The third scenario, which so far does not look very likely, involves Putin stepping down as president, peace being made with Ukraine and the Russian regime gradually being democratised. As strange as it may sound, this scenario also opens a window of opportunity for members of the war party in the event that members of the top leadership are not put on trial and lustrated (if they are held accountable, the party of silence will not be spared either). The opposition-minded part of society is inclined to forgive other people’s sins. Some opinion writers, political analysts and journalists have managed to change camps over the years, but their opinions still matter for the audience disloyal to the authorities. Russians vote for former United Russia politicians if they publicly break with the ruling party and run as opposition candidates (for example, the former United Russia politician Yevgeny Urlashov won the 2012 mayoral election in Yaroslavl). It is likely that the members of the war party who publicly renounce their own words (provided that society still remembers those words) will be forgiven and granted an opportunity to continue their political careers. Since the war party consists of experienced politicians, most of them stand a good chance of staying in politics. It is easy to imagine Volodin leading a moderate-conservative party, Rogozin leading a right-wing nationalist project, and Medvedev recalling his former liberal aspirations. The issue of Western sanctions could also be resolved. Members of both the party of silence and the peace party are on sanctions lists. If these restrictions are lifted, they will most likely be lifted for all those who were not directly involved in the war and in giving orders. If sanctions are not lifted, then again, everyone will remain on the lists whether they have spoken in favour of escalation of the conflict or not.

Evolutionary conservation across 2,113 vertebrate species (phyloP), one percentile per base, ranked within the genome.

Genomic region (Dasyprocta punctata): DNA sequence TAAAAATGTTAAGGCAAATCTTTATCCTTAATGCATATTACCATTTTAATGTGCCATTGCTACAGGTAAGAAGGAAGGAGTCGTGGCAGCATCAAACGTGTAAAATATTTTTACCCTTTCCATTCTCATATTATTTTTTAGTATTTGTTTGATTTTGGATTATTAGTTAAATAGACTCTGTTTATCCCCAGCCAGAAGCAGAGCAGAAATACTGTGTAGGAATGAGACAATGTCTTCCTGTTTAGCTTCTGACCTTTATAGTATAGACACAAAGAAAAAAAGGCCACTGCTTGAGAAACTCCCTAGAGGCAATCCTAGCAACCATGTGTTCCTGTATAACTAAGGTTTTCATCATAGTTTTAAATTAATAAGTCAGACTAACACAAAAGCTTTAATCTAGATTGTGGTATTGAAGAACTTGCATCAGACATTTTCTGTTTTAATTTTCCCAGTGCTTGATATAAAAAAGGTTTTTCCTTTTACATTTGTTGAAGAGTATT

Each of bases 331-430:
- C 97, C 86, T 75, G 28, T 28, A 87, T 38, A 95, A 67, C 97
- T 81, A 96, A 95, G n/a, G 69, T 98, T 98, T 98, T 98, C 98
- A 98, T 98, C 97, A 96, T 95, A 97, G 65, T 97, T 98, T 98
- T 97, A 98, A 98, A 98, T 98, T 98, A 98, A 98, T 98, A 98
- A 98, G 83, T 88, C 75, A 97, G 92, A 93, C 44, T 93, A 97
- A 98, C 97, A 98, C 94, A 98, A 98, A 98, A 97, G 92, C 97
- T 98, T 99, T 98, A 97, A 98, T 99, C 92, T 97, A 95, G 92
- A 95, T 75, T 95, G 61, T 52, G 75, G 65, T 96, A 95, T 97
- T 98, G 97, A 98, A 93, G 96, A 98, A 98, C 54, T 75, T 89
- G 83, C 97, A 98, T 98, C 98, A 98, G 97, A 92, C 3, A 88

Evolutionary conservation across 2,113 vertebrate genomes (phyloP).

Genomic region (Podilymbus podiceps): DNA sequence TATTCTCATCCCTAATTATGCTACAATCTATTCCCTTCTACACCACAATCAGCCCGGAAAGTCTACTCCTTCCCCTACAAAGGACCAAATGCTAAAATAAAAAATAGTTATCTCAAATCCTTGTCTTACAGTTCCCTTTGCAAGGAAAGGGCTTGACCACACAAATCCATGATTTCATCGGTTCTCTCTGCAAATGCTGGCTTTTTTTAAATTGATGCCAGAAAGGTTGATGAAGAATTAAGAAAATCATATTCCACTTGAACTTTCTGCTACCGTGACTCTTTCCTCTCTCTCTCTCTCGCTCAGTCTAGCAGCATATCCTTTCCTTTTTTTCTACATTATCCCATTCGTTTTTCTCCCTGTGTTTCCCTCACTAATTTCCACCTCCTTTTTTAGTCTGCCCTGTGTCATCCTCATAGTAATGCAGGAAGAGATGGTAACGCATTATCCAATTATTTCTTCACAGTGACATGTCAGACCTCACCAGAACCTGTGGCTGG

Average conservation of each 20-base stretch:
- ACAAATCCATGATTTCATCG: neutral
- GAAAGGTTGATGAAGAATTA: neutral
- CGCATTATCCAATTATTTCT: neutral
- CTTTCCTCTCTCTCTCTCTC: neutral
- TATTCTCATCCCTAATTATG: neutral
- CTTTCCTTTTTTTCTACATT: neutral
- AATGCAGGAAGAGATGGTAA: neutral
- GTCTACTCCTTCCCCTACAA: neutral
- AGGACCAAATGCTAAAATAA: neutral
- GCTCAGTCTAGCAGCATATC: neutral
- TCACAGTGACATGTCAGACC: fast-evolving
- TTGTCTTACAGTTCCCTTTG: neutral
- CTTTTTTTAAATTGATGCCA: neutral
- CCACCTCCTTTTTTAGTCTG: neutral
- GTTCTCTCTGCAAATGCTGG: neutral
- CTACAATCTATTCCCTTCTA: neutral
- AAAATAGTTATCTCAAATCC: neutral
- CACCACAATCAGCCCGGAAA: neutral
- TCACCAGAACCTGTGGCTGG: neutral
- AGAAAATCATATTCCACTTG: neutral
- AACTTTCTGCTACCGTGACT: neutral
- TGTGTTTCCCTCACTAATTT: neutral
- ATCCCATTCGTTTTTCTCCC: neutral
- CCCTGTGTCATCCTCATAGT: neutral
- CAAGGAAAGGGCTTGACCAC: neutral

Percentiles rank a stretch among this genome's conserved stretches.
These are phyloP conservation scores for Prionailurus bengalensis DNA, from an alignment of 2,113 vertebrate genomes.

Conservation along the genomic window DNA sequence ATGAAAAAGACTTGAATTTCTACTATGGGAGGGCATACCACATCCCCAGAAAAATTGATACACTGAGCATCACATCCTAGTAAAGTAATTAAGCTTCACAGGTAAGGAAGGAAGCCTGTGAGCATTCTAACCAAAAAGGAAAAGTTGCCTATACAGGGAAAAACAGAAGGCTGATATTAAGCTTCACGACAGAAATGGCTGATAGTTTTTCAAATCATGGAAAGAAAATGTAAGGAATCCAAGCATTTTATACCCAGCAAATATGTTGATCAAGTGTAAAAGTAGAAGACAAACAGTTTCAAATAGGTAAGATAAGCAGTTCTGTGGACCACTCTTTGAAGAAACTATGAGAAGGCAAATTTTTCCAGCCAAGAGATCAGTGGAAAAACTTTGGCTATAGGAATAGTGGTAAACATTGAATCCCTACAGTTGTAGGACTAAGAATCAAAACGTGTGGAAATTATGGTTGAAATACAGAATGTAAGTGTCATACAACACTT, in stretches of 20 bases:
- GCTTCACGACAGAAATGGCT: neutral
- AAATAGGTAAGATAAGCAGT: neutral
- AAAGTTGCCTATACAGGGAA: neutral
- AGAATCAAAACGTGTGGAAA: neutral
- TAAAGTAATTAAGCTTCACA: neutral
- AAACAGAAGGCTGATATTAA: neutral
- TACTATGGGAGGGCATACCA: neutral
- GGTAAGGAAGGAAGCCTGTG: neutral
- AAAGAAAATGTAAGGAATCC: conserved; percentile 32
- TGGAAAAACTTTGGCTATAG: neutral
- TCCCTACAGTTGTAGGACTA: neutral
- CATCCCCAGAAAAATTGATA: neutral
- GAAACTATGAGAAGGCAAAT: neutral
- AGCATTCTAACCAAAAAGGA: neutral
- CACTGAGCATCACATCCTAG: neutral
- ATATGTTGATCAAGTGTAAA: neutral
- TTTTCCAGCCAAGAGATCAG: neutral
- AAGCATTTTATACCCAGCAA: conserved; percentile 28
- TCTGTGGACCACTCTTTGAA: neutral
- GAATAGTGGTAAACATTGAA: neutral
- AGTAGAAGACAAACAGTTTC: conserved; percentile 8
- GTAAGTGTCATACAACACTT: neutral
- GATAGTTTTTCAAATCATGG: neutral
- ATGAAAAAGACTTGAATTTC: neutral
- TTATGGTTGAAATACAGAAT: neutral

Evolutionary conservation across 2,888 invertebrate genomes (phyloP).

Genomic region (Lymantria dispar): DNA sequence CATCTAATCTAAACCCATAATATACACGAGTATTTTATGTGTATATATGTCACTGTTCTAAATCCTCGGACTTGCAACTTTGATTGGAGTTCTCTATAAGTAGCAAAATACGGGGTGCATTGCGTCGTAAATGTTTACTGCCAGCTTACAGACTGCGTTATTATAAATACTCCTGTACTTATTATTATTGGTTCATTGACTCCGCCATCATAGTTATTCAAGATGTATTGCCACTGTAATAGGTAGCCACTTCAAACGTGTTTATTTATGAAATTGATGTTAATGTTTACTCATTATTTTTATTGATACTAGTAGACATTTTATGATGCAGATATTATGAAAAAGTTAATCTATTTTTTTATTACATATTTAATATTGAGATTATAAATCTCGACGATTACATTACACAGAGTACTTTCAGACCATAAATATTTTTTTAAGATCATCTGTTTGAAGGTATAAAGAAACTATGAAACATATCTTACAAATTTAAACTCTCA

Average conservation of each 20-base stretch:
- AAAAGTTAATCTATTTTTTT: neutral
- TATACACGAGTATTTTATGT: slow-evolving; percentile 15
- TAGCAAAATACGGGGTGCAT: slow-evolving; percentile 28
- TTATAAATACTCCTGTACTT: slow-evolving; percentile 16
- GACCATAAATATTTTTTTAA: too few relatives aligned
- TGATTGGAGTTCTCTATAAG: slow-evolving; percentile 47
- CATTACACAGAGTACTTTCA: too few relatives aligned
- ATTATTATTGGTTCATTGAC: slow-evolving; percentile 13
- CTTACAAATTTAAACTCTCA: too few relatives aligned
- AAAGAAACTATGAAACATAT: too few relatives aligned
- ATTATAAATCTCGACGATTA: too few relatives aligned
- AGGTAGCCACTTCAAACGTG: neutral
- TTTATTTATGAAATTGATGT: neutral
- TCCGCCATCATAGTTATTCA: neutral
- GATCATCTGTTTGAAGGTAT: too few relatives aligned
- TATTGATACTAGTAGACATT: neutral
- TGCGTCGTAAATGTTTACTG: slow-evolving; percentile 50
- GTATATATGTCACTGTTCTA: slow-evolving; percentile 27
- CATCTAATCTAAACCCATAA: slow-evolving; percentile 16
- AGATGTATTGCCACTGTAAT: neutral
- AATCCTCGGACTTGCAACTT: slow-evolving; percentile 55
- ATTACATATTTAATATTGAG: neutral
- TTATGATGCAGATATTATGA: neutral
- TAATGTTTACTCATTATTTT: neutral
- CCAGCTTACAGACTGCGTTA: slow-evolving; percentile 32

Accordingly, being part of the war party is very beneficial for some Russian officials and politicians. But it must be kept in mind that the path towards escalation is one of personal gain, and not for the benefit of the entire Putin regime, and much less so for the country. While the careers of Volodin and Medvedev in pre-war Russia were in decline, and Turchak had reached the ceiling in his career, further conflict escalation flips the rules and gives them room for growth. Of course, if each of them had been promoted within the old pre-war system, they would have had far greater resources at their disposal, but members of the war party were not given that opportunity. In that sense, escalation is a bird in the hand of warmongering politicians. They have cornered Putin: as long as Russians support the war or are indifferent to it, the president cannot show any weakness. If the war party ups the ante, he must raise the stakes too.

In a sense, the war party increases the chances of the third scenario materialising. The worse the economic situation resulting from the continuation of hostilities, the higher the level of dissatisfaction. For Russia, an escalation of the conflict does not bode well; the more protracted the war, the longer it will take to rebuild the sanctions-stricken economy. The war party appears to be a party of personal gain for its members, but their personal interests are at odds with the interests of the country. From a strategic perspective, the ultra-patriots who are advocating conflict escalation turn out to be anti-patriots.